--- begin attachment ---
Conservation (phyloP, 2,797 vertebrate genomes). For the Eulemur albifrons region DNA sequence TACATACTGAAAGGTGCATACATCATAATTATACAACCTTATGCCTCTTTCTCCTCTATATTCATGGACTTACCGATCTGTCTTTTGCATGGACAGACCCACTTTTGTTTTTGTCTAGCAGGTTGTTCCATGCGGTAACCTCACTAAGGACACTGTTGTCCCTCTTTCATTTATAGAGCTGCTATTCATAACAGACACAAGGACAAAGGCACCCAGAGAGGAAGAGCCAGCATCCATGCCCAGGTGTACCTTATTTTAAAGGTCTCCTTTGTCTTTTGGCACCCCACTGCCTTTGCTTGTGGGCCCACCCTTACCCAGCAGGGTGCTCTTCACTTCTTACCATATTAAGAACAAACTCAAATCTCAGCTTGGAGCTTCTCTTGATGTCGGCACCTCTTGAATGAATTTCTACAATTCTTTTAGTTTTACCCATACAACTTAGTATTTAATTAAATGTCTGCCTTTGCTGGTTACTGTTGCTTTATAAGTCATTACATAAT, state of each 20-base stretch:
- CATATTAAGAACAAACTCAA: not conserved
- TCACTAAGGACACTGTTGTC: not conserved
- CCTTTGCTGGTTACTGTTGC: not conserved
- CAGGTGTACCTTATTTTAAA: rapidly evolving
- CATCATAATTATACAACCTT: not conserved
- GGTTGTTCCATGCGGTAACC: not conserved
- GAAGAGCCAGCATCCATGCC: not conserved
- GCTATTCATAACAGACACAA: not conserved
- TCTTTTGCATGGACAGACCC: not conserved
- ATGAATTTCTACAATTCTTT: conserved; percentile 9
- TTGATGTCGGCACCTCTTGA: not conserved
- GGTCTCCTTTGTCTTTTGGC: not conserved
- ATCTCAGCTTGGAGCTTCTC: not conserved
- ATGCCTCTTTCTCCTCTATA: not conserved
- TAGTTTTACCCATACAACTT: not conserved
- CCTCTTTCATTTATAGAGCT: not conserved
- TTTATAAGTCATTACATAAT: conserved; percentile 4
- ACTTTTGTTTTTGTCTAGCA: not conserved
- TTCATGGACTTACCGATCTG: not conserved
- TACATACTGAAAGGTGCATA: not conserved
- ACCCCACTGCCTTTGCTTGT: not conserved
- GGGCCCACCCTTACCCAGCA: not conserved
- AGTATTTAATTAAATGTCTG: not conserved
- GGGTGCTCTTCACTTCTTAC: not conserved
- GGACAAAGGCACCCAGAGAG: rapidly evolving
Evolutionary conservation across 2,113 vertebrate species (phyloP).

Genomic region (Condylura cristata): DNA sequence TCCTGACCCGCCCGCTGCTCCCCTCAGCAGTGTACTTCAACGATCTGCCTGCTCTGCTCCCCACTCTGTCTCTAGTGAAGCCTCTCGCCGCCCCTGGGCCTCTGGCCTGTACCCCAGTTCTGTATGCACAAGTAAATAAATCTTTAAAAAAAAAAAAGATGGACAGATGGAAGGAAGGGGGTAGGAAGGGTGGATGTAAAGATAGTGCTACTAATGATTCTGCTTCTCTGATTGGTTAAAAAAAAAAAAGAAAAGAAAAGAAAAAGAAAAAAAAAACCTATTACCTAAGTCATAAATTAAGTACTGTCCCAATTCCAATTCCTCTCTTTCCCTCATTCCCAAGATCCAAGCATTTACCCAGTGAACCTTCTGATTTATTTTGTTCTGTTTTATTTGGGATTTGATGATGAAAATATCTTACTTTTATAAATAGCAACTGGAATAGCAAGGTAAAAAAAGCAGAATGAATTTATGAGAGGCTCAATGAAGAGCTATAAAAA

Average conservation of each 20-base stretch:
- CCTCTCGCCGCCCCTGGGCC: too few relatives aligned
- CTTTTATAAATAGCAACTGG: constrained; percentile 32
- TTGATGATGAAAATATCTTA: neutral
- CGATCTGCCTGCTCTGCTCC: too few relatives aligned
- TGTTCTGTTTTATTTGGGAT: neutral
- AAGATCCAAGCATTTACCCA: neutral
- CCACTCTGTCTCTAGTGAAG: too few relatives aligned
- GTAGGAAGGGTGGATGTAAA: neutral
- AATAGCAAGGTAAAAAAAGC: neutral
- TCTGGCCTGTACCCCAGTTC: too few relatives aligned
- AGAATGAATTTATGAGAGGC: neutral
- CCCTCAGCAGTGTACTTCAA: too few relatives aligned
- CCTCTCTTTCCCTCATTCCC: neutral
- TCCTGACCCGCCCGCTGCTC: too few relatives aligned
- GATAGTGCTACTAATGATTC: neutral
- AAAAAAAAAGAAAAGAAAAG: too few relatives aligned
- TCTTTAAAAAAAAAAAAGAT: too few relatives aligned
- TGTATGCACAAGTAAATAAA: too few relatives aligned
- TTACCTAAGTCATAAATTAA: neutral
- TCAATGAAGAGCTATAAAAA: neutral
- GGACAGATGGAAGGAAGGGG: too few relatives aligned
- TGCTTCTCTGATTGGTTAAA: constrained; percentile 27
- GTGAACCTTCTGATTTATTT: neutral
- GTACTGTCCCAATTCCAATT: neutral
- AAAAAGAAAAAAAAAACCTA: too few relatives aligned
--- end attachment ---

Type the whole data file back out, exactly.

Conservation (phyloP, 2,797 vertebrate genomes). For the Eulemur albifrons region DNA sequence TACATACTGAAAGGTGCATACATCATAATTATACAACCTTATGCCTCTTTCTCCTCTATATTCATGGACTTACCGATCTGTCTTTTGCATGGACAGACCCACTTTTGTTTTTGTCTAGCAGGTTGTTCCATGCGGTAACCTCACTAAGGACACTGTTGTCCCTCTTTCATTTATAGAGCTGCTATTCATAACAGACACAAGGACAAAGGCACCCAGAGAGGAAGAGCCAGCATCCATGCCCAGGTGTACCTTATTTTAAAGGTCTCCTTTGTCTTTTGGCACCCCACTGCCTTTGCTTGTGGGCCCACCCTTACCCAGCAGGGTGCTCTTCACTTCTTACCATATTAAGAACAAACTCAAATCTCAGCTTGGAGCTTCTCTTGATGTCGGCACCTCTTGAATGAATTTCTACAATTCTTTTAGTTTTACCCATACAACTTAGTATTTAATTAAATGTCTGCCTTTGCTGGTTACTGTTGCTTTATAAGTCATTACATAAT, state of each 20-base stretch:
- CATATTAAGAACAAACTCAA: not conserved
- TCACTAAGGACACTGTTGTC: not conserved
- CCTTTGCTGGTTACTGTTGC: not conserved
- CAGGTGTACCTTATTTTAAA: rapidly evolving
- CATCATAATTATACAACCTT: not conserved
- GGTTGTTCCATGCGGTAACC: not conserved
- GAAGAGCCAGCATCCATGCC: not conserved
- GCTATTCATAACAGACACAA: not conserved
- TCTTTTGCATGGACAGACCC: not conserved
- ATGAATTTCTACAATTCTTT: conserved; percentile 9
- TTGATGTCGGCACCTCTTGA: not conserved
- GGTCTCCTTTGTCTTTTGGC: not conserved
- ATCTCAGCTTGGAGCTTCTC: not conserved
- ATGCCTCTTTCTCCTCTATA: not conserved
- TAGTTTTACCCATACAACTT: not conserved
- CCTCTTTCATTTATAGAGCT: not conserved
- TTTATAAGTCATTACATAAT: conserved; percentile 4
- ACTTTTGTTTTTGTCTAGCA: not conserved
- TTCATGGACTTACCGATCTG: not conserved
- TACATACTGAAAGGTGCATA: not conserved
- ACCCCACTGCCTTTGCTTGT: not conserved
- GGGCCCACCCTTACCCAGCA: not conserved
- AGTATTTAATTAAATGTCTG: not conserved
- GGGTGCTCTTCACTTCTTAC: not conserved
- GGACAAAGGCACCCAGAGAG: rapidly evolving
Evolutionary conservation across 2,113 vertebrate species (phyloP).

Genomic region (Condylura cristata): DNA sequence TCCTGACCCGCCCGCTGCTCCCCTCAGCAGTGTACTTCAACGATCTGCCTGCTCTGCTCCCCACTCTGTCTCTAGTGAAGCCTCTCGCCGCCCCTGGGCCTCTGGCCTGTACCCCAGTTCTGTATGCACAAGTAAATAAATCTTTAAAAAAAAAAAAGATGGACAGATGGAAGGAAGGGGGTAGGAAGGGTGGATGTAAAGATAGTGCTACTAATGATTCTGCTTCTCTGATTGGTTAAAAAAAAAAAAGAAAAGAAAAGAAAAAGAAAAAAAAAACCTATTACCTAAGTCATAAATTAAGTACTGTCCCAATTCCAATTCCTCTCTTTCCCTCATTCCCAAGATCCAAGCATTTACCCAGTGAACCTTCTGATTTATTTTGTTCTGTTTTATTTGGGATTTGATGATGAAAATATCTTACTTTTATAAATAGCAACTGGAATAGCAAGGTAAAAAAAGCAGAATGAATTTATGAGAGGCTCAATGAAGAGCTATAAAAA

Average conservation of each 20-base stretch:
- CCTCTCGCCGCCCCTGGGCC: too few relatives aligned
- CTTTTATAAATAGCAACTGG: constrained; percentile 32
- TTGATGATGAAAATATCTTA: neutral
- CGATCTGCCTGCTCTGCTCC: too few relatives aligned
- TGTTCTGTTTTATTTGGGAT: neutral
- AAGATCCAAGCATTTACCCA: neutral
- CCACTCTGTCTCTAGTGAAG: too few relatives aligned
- GTAGGAAGGGTGGATGTAAA: neutral
- AATAGCAAGGTAAAAAAAGC: neutral
- TCTGGCCTGTACCCCAGTTC: too few relatives aligned
- AGAATGAATTTATGAGAGGC: neutral
- CCCTCAGCAGTGTACTTCAA: too few relatives aligned
- CCTCTCTTTCCCTCATTCCC: neutral
- TCCTGACCCGCCCGCTGCTC: too few relatives aligned
- GATAGTGCTACTAATGATTC: neutral
- AAAAAAAAAGAAAAGAAAAG: too few relatives aligned
- TCTTTAAAAAAAAAAAAGAT: too few relatives aligned
- TGTATGCACAAGTAAATAAA: too few relatives aligned
- TTACCTAAGTCATAAATTAA: neutral
- TCAATGAAGAGCTATAAAAA: neutral
- GGACAGATGGAAGGAAGGGG: too few relatives aligned
- TGCTTCTCTGATTGGTTAAA: constrained; percentile 27
- GTGAACCTTCTGATTTATTT: neutral
- GTACTGTCCCAATTCCAATT: neutral
- AAAAAGAAAAAAAAAACCTA: too few relatives aligned